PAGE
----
Many patients visit a doctor to get medical advice without knowing if he or she is actually a “physician.” H.R. 451 would have prevented patients from being misled, as it emphasized full medical license disclosure. When the bill didn’t pass, it left the door open to unscrupulous doctors passing themselves off as a competent professional, when really, we’re none-the-wiser.
Asking to see a doctor’s credentials isn’t enough, even if there may be medical degrees hanging on their walls–nowadays, anyone with a printer can phony up a doctor’s degree, or be working under an expired or fraudulent medical license. It is one of the most shameful outcomes of American free enterprise that people without MD degrees can masquerade as physicians of medicine.
Medical errors kill more than a quarter million people every year in the United States
The top five causes of death in the United States, in order, are tobacco, alcohol, medical malpractice, traffic and firearms. According to the Journal of the American Medical Association (JAMA), doctors kill more people than auto accidents and guns.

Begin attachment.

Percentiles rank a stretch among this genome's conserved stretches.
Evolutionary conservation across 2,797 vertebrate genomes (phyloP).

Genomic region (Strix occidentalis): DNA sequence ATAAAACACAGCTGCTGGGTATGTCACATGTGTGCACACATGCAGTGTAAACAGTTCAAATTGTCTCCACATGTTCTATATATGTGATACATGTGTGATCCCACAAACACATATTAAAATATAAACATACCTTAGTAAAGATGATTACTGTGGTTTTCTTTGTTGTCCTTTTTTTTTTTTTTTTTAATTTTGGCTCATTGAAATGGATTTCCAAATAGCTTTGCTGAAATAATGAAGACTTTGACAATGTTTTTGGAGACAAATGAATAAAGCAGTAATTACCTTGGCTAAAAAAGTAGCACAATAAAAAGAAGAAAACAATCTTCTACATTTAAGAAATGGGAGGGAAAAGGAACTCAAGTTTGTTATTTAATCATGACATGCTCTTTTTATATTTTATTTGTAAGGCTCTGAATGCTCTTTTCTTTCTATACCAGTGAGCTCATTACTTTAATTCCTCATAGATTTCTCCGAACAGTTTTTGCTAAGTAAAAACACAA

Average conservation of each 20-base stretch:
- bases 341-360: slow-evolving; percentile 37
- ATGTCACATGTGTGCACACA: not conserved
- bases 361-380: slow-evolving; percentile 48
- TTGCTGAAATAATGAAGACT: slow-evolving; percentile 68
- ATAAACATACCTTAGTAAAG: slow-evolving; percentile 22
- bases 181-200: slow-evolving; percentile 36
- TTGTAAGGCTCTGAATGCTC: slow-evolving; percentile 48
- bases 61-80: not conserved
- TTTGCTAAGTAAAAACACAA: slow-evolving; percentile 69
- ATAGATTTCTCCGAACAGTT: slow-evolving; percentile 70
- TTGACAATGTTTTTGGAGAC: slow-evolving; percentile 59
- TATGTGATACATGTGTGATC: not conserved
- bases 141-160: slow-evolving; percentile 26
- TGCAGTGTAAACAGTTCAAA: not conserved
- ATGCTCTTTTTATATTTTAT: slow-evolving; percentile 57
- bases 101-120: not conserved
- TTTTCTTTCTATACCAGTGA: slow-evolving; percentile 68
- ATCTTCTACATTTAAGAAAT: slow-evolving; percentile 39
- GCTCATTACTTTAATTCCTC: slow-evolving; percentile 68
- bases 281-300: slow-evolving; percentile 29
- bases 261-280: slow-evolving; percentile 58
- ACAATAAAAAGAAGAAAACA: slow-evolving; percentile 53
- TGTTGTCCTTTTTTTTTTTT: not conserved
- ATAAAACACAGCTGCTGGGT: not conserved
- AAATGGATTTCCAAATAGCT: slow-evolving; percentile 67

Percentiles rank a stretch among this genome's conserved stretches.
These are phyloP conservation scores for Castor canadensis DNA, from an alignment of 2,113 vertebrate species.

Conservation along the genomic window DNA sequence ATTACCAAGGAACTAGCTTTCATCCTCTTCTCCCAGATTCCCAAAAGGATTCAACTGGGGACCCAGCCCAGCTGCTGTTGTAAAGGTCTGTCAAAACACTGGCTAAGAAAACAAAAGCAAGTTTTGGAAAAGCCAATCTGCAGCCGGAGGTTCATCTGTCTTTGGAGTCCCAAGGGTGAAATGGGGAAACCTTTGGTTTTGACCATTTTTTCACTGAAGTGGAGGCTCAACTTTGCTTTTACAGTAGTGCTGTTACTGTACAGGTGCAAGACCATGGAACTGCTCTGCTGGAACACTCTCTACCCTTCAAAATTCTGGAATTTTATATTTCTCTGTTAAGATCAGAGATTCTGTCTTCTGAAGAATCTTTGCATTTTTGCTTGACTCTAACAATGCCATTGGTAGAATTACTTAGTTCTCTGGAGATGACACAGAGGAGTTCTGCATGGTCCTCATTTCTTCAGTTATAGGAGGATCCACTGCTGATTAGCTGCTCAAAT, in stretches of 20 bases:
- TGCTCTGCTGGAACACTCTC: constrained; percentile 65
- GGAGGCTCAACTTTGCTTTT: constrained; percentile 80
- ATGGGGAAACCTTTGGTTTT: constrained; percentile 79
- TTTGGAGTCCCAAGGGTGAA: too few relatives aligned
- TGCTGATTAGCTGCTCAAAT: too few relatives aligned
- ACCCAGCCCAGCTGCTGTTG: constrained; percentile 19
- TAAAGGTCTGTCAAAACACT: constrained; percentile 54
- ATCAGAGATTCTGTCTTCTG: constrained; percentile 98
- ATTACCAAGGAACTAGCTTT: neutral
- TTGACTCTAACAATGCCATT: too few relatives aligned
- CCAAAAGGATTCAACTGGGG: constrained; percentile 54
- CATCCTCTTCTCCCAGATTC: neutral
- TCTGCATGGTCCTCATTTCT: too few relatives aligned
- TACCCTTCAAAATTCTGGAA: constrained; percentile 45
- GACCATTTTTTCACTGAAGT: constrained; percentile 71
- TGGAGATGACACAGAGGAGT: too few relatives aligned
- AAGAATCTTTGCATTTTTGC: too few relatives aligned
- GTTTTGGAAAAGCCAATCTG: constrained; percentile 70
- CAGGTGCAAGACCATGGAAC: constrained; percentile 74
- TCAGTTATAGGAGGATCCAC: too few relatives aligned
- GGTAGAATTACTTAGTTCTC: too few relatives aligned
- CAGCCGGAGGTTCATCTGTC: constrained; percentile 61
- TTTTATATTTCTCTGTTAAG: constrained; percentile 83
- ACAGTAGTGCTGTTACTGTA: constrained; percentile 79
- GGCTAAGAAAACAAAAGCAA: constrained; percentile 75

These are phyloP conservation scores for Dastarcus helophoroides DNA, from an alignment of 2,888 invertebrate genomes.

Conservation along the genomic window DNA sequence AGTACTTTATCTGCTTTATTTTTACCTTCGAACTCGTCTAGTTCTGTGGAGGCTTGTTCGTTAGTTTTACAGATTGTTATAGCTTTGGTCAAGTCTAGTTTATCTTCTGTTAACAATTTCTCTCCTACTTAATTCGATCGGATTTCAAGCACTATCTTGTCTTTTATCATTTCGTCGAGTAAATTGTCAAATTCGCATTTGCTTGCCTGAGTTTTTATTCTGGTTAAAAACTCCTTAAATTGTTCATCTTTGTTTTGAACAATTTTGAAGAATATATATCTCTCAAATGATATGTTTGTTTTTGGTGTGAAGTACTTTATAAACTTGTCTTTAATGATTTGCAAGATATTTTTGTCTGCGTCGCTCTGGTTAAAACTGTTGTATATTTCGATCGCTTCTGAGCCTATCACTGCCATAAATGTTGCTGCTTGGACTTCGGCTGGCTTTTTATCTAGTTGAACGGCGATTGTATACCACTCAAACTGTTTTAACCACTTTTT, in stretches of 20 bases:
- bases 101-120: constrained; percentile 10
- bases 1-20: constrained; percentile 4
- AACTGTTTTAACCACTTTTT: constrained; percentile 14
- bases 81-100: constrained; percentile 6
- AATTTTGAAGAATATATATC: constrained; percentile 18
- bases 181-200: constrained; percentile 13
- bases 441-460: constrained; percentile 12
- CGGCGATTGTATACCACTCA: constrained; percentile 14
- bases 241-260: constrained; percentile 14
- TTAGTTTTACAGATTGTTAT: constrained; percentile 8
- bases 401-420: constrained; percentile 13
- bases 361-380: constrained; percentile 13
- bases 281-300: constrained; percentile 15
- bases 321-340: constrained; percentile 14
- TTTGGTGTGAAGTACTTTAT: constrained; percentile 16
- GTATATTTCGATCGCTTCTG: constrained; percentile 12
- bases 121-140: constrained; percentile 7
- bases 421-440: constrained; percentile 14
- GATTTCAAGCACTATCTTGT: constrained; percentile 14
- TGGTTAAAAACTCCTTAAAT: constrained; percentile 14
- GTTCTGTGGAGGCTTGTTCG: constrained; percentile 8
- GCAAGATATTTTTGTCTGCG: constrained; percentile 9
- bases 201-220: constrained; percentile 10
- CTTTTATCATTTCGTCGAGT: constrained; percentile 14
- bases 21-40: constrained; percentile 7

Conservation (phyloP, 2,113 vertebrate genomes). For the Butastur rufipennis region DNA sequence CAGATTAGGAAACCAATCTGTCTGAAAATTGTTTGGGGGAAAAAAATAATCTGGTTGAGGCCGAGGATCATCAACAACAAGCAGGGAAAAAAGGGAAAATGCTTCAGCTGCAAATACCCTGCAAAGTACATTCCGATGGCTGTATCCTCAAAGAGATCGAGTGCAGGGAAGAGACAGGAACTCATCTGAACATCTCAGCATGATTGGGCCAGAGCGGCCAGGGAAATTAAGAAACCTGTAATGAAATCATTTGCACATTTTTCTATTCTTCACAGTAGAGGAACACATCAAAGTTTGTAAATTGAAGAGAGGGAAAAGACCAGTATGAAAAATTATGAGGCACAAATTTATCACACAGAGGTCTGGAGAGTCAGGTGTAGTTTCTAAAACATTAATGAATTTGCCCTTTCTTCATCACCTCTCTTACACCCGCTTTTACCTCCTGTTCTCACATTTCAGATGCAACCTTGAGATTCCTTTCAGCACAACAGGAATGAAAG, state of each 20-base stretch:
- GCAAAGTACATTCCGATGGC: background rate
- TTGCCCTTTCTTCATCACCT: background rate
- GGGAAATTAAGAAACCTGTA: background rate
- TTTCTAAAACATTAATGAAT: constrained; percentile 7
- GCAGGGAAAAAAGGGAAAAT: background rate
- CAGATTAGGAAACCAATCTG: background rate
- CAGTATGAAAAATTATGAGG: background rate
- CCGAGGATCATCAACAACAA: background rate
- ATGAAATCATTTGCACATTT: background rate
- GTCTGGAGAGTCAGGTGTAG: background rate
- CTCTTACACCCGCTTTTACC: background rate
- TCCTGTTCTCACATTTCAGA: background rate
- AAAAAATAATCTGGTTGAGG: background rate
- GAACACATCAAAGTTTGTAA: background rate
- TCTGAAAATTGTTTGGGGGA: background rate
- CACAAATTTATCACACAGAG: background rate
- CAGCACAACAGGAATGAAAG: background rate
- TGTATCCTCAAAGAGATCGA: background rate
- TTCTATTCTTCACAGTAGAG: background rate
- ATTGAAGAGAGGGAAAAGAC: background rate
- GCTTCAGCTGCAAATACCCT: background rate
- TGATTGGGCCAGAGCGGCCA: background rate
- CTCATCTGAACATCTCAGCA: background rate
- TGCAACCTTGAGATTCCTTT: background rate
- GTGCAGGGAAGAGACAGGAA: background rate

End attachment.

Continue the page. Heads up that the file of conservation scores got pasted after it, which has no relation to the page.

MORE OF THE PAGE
JAMA finds that they are comparing oranges to apples and without any solid data. But then they do their own math and finds it could be true?
- There are 700,000 physicians in the United States.
- There are 120,000 accidental deaths in the United States caused by physicians every year, and the accidental death percentage per physician is 17.1%.
- There are 80 million gun owners in the United States.
- There are 1,500 accidental deaths from guns every year, regardless of age group, and the accidental death percentage per gun owner is 0.001875%.
This means, the letter points out, that doctors are 9,000 times more deadly than gun owners.
Most people may think that scam doctors are easy to spot. Often they’re not. Its promoters wear the cloak of science dress in a white doctor’s coat and they use scientific terms and quote (or misquote) scientific references.
Every member of the health care delivery team plays an important role, but to help protect patient safety, physicians and non-physicians should only practice — and advertise for — what their education and training has prepared them to provide.
When you put your life in someone’s hands, you should have the right to know how competent those hands are. When going to your doctor, just like any other professional who value transparency with the kind of training they have, ask your doctor his background and get some information on them, because the life you save, may be your own.